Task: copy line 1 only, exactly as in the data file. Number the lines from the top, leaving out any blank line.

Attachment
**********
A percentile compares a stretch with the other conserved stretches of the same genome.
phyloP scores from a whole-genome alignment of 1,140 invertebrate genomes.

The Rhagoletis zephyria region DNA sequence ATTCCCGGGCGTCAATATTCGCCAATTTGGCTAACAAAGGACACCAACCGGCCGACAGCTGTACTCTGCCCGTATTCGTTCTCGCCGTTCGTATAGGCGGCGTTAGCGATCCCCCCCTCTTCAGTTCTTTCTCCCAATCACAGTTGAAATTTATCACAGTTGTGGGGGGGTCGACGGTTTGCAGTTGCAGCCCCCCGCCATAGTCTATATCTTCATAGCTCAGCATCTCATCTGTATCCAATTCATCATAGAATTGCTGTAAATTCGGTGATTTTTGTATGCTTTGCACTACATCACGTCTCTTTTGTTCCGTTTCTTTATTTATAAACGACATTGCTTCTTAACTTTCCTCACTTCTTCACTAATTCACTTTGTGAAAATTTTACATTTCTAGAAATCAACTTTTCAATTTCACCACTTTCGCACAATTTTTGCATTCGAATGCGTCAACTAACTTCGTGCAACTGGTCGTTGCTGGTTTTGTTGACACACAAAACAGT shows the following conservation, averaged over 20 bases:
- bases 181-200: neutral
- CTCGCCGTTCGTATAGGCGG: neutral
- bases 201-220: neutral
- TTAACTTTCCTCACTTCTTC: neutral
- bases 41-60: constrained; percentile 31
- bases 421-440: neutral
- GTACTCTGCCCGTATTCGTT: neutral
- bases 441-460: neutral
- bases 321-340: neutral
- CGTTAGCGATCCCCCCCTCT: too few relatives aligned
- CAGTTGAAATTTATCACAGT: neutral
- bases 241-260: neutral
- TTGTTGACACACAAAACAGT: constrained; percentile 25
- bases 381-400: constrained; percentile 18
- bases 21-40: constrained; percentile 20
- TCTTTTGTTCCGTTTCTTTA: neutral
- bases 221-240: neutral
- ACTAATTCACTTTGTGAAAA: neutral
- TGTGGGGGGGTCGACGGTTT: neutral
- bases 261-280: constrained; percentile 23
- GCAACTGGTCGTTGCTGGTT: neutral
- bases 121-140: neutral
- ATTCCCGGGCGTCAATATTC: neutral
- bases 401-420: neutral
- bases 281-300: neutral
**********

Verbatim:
A percentile compares a stretch with the other conserved stretches of the same genome.